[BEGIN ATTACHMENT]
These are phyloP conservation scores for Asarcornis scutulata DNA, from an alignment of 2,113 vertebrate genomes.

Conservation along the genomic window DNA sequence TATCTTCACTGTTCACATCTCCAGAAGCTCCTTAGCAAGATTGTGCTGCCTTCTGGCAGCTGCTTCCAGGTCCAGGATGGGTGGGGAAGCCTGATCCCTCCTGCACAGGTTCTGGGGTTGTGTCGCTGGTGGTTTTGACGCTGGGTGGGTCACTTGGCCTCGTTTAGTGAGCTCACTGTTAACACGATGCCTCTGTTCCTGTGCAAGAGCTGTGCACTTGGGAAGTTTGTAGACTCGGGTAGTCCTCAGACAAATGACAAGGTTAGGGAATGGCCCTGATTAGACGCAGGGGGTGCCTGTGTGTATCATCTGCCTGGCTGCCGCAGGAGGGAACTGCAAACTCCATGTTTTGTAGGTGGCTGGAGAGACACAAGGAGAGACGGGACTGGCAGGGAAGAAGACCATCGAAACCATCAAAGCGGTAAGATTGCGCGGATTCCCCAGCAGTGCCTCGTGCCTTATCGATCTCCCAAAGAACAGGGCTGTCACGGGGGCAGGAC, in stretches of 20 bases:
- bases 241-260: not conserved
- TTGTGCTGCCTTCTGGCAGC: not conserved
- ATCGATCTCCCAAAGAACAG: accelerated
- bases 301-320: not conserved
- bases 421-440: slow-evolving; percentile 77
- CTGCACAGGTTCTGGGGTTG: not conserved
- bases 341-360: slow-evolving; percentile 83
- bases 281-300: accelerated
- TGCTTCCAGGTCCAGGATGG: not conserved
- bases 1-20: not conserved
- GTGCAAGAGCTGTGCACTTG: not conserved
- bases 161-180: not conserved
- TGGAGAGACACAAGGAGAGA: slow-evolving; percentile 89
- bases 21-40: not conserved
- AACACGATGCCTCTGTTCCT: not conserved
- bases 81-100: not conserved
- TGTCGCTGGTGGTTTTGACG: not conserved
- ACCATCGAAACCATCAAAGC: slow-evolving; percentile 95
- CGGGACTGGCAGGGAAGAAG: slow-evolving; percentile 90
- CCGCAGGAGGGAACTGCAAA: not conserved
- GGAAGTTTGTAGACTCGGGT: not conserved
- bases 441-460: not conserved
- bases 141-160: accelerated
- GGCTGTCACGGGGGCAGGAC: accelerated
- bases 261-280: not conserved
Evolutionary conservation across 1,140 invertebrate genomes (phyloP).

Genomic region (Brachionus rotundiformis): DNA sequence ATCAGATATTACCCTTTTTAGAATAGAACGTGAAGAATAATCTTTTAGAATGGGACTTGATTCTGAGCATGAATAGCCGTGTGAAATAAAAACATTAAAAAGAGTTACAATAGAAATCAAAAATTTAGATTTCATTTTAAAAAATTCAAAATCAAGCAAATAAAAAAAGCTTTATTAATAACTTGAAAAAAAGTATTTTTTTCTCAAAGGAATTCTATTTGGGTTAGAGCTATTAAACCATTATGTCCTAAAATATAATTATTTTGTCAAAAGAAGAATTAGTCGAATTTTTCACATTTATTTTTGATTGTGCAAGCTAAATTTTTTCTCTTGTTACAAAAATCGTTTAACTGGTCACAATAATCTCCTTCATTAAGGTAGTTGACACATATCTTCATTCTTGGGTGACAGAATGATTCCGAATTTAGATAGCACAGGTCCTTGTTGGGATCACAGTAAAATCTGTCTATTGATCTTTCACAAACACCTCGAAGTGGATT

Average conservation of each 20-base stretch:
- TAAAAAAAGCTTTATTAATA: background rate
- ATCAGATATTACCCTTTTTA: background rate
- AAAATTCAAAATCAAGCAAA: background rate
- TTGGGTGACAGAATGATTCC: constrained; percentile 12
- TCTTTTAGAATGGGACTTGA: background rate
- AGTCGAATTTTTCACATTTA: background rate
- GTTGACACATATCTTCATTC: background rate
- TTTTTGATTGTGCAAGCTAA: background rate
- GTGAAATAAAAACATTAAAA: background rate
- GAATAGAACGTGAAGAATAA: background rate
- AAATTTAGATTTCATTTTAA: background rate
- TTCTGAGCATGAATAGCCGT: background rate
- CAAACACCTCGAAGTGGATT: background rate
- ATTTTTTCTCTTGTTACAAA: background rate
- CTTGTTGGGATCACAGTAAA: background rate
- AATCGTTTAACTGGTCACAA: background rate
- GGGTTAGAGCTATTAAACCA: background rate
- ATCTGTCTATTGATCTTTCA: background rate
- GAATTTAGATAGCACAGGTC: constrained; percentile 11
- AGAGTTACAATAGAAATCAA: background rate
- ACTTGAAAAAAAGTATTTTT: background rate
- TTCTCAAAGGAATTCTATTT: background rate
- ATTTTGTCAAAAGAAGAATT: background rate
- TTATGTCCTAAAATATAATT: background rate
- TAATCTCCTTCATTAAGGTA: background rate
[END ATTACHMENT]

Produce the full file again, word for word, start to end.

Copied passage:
These are phyloP conservation scores for Asarcornis scutulata DNA, from an alignment of 2,113 vertebrate genomes.

Conservation along the genomic window DNA sequence TATCTTCACTGTTCACATCTCCAGAAGCTCCTTAGCAAGATTGTGCTGCCTTCTGGCAGCTGCTTCCAGGTCCAGGATGGGTGGGGAAGCCTGATCCCTCCTGCACAGGTTCTGGGGTTGTGTCGCTGGTGGTTTTGACGCTGGGTGGGTCACTTGGCCTCGTTTAGTGAGCTCACTGTTAACACGATGCCTCTGTTCCTGTGCAAGAGCTGTGCACTTGGGAAGTTTGTAGACTCGGGTAGTCCTCAGACAAATGACAAGGTTAGGGAATGGCCCTGATTAGACGCAGGGGGTGCCTGTGTGTATCATCTGCCTGGCTGCCGCAGGAGGGAACTGCAAACTCCATGTTTTGTAGGTGGCTGGAGAGACACAAGGAGAGACGGGACTGGCAGGGAAGAAGACCATCGAAACCATCAAAGCGGTAAGATTGCGCGGATTCCCCAGCAGTGCCTCGTGCCTTATCGATCTCCCAAAGAACAGGGCTGTCACGGGGGCAGGAC, in stretches of 20 bases:
- bases 241-260: not conserved
- TTGTGCTGCCTTCTGGCAGC: not conserved
- ATCGATCTCCCAAAGAACAG: accelerated
- bases 301-320: not conserved
- bases 421-440: slow-evolving; percentile 77
- CTGCACAGGTTCTGGGGTTG: not conserved
- bases 341-360: slow-evolving; percentile 83
- bases 281-300: accelerated
- TGCTTCCAGGTCCAGGATGG: not conserved
- bases 1-20: not conserved
- GTGCAAGAGCTGTGCACTTG: not conserved
- bases 161-180: not conserved
- TGGAGAGACACAAGGAGAGA: slow-evolving; percentile 89
- bases 21-40: not conserved
- AACACGATGCCTCTGTTCCT: not conserved
- bases 81-100: not conserved
- TGTCGCTGGTGGTTTTGACG: not conserved
- ACCATCGAAACCATCAAAGC: slow-evolving; percentile 95
- CGGGACTGGCAGGGAAGAAG: slow-evolving; percentile 90
- CCGCAGGAGGGAACTGCAAA: not conserved
- GGAAGTTTGTAGACTCGGGT: not conserved
- bases 441-460: not conserved
- bases 141-160: accelerated
- GGCTGTCACGGGGGCAGGAC: accelerated
- bases 261-280: not conserved
Evolutionary conservation across 1,140 invertebrate genomes (phyloP).

Genomic region (Brachionus rotundiformis): DNA sequence ATCAGATATTACCCTTTTTAGAATAGAACGTGAAGAATAATCTTTTAGAATGGGACTTGATTCTGAGCATGAATAGCCGTGTGAAATAAAAACATTAAAAAGAGTTACAATAGAAATCAAAAATTTAGATTTCATTTTAAAAAATTCAAAATCAAGCAAATAAAAAAAGCTTTATTAATAACTTGAAAAAAAGTATTTTTTTCTCAAAGGAATTCTATTTGGGTTAGAGCTATTAAACCATTATGTCCTAAAATATAATTATTTTGTCAAAAGAAGAATTAGTCGAATTTTTCACATTTATTTTTGATTGTGCAAGCTAAATTTTTTCTCTTGTTACAAAAATCGTTTAACTGGTCACAATAATCTCCTTCATTAAGGTAGTTGACACATATCTTCATTCTTGGGTGACAGAATGATTCCGAATTTAGATAGCACAGGTCCTTGTTGGGATCACAGTAAAATCTGTCTATTGATCTTTCACAAACACCTCGAAGTGGATT

Average conservation of each 20-base stretch:
- TAAAAAAAGCTTTATTAATA: background rate
- ATCAGATATTACCCTTTTTA: background rate
- AAAATTCAAAATCAAGCAAA: background rate
- TTGGGTGACAGAATGATTCC: constrained; percentile 12
- TCTTTTAGAATGGGACTTGA: background rate
- AGTCGAATTTTTCACATTTA: background rate
- GTTGACACATATCTTCATTC: background rate
- TTTTTGATTGTGCAAGCTAA: background rate
- GTGAAATAAAAACATTAAAA: background rate
- GAATAGAACGTGAAGAATAA: background rate
- AAATTTAGATTTCATTTTAA: background rate
- TTCTGAGCATGAATAGCCGT: background rate
- CAAACACCTCGAAGTGGATT: background rate
- ATTTTTTCTCTTGTTACAAA: background rate
- CTTGTTGGGATCACAGTAAA: background rate
- AATCGTTTAACTGGTCACAA: background rate
- GGGTTAGAGCTATTAAACCA: background rate
- ATCTGTCTATTGATCTTTCA: background rate
- GAATTTAGATAGCACAGGTC: constrained; percentile 11
- AGAGTTACAATAGAAATCAA: background rate
- ACTTGAAAAAAAGTATTTTT: background rate
- TTCTCAAAGGAATTCTATTT: background rate
- ATTTTGTCAAAAGAAGAATT: background rate
- TTATGTCCTAAAATATAATT: background rate
- TAATCTCCTTCATTAAGGTA: background rate